It's human nature to seek a solution for a problem, or complain... it's not human nature to post "all's well!" The motivation to post when there's a problem is stronger, and so ANY forum online will indicate a huge number of problems with whatever the product is.

    But they're still the minority.

    The PowerBook is the best laptop on the planet, hands-down, in my book. Mine has been great, and it's a year and a half old. The new ones are even better.

    Bottom line: Apple has THE top record for laptop reliability. Check Consumer Reports. You might still have a problem, and you have your warranty if you do.

    As for iBook vs. PowerBook:

    I do like the iBook, but in both cases you get what you pay for. The PowerBook is better in many ways, AND more durable. iBooks, being shiny plastic, will scratch up. My aluminum PowerBook (15") has been beaten, abused, scraped across metal desk edges, laid down in grit, and smacked with metal cable ends... and it has NOT A SINGLE MARK. Palm rests? Like new--not even a different shine, after months of HEAVY use. The whole thing is like new after a year and a half of abuse. I'm sure people treat theirs even worse, and the right material COULD cause a scratch. But take it from someone who scratched his old plastic PowerBook up badly: this anodized aluminum is DURABLE. I hope Apple never stops using it. Some say aluminum dents, and I've never dropped mine (well... not far...). Nor do I intend to. But then again, plastic cracks.

    One thing to know: the gap where the lid meets the body tends to be uneven, and you'll notice that for the first few days if you're the kind who will spot it. I looked at other products and found similar uneven gaps all over the place--including on my old laptop, even though I never noticed it! So why did I notice this gap so soon, when I overlook the same unevenness in other things? Because the PowerBook is SO sleek and perfect overall. It makes the one irregularity stand out. You have been warned.

    There is no better OS than OS X, and no better OS X laptop than a PowerBook. Pentium M's are faster, but until next year they won't be in a PowerBook. And PowerBooks are far from slow.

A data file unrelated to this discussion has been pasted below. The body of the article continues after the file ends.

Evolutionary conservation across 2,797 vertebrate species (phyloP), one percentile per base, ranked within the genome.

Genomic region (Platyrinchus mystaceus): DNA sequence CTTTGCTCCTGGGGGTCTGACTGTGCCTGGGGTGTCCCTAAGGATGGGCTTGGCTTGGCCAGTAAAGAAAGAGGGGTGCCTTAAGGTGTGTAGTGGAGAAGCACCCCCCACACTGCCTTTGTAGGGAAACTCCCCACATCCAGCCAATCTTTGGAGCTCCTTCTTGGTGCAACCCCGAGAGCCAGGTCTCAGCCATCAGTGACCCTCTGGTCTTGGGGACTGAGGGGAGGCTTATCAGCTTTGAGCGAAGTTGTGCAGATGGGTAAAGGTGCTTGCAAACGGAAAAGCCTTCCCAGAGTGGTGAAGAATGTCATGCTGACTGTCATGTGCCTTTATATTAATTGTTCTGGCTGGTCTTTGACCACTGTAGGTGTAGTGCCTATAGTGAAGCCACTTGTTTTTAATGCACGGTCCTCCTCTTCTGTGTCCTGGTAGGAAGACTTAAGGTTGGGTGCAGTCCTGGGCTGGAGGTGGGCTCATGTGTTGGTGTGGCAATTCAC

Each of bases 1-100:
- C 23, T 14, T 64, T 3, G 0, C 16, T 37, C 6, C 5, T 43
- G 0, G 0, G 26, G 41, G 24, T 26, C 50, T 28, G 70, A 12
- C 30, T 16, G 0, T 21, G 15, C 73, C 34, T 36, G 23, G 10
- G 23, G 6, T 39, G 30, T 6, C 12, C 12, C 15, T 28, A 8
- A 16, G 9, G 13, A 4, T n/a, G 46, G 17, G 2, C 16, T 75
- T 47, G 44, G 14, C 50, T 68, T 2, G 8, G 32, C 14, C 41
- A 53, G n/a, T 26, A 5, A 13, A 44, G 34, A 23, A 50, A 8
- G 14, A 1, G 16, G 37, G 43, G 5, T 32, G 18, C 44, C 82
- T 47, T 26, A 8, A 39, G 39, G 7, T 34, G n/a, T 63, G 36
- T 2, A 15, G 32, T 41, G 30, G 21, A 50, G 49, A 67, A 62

The 15" has the best display--far better than the 12"--and I disagree about pixel density being low. Packing in more pixels makes a WORSE display, for many people: things get tiny and hard on the eyes. Mac OS X Tiger has Exposé, making extra screen space less important: it's like having an infinite screen whenever you want :)

    In fact, if I had it to do over I'd get the 12" PowerBook--ULTRA portable! But I'd get an external display. A great option unless you use the built-in screen a lot. Then the 15" is worth it.

    However, it's true that Intel PowerBooks are coming, maybe as early as January, maybe a year from now. Waiting will get you a MUCH better PowerBook. If you want something to tide you over, then a Mac Mini or a cheap iBook is a great choice. And maybe you won't even want a new PowerBook next year :) Macs have a way of staying useful for years. Be warned that an iBook (without hacks) can only drive external screens at 1024x768. So no flat panels larger than 15", basically. (Just one of MANY less-obvious ways the PowerBook beats the iBook.)

    BOTH iBooks and PowerBooks are worth what they cost, and both will run great for a long time to come. The question then is, do you need one now, or can you wait for the next generation in 2006?

    I also agree about the "age" thing: every new model from any company has some little issues that get improved in the next revision. So the very FIRST Intel PowerBooks will have a higher chance of little problems than later ones will. Warranty covers that, so I often jump on the first release of a new model. But with the current PowerBooks, you get a model that has been refined and improved for a year and a half--it's a solid bet.

    Whatever you get: having 512 RAM is best for the sake of speed, and even more is better.

    Anyway, Welcome! Let us know what you get :)
  22. chaosbunny macrumors 68000


    Mar 11, 2005
    down to earth, far away from any clouds
    I don't know how old you are, I'm 25, got the powerbook in my sig 2 months ago and I agree with you in every point.
  23. jaredrou macrumors newbie

    Jun 11, 2005
    I would definitely recommend doing the RAM upgrade to the Powerbook. I have the 12" 1.33 GHz with only 512MB of RAM (an upgrade from the standard 256 at the time), and it's not exactly a speed demon. But it's fine for Photoshop CS (CS2 locks up all the time), and most basic processes it runs fairly speedy on, but RAM is definitely a limiting factor, and I wholeheartedly recommend maxing out the RAM in the Powerbook if possible.
  24. mariahlullaby macrumors 6502a


    Jan 19, 2005
    I agree, max out the RAM if you can (or up at at least a gig). I have a 1.5 Ghz 12" on 512 MB and the beachball might as well just move in (I get it quite often).

    Other than that, the PB is a very capable little machine, no regrets. I've never had any "real" problems with it.
  25. SurfAddict macrumors member


    Feb 7, 2005
    I'll second that one. I'm 18 and I needed one for college so I saved up money from my personal training gig to get the one in my sig on the day they refreshed em. I'll probably try to get a new one when I start law school. Max out the ram is my suggestion that way its speed seems snappy to you still for a long time. My one warning is the new iDVD runs slower than hell on this thing damn interactive drop zones. And I think this is a software thing but for some reason I have never actually been able to burn my projects something about an error during track initialization after all the rendering is complete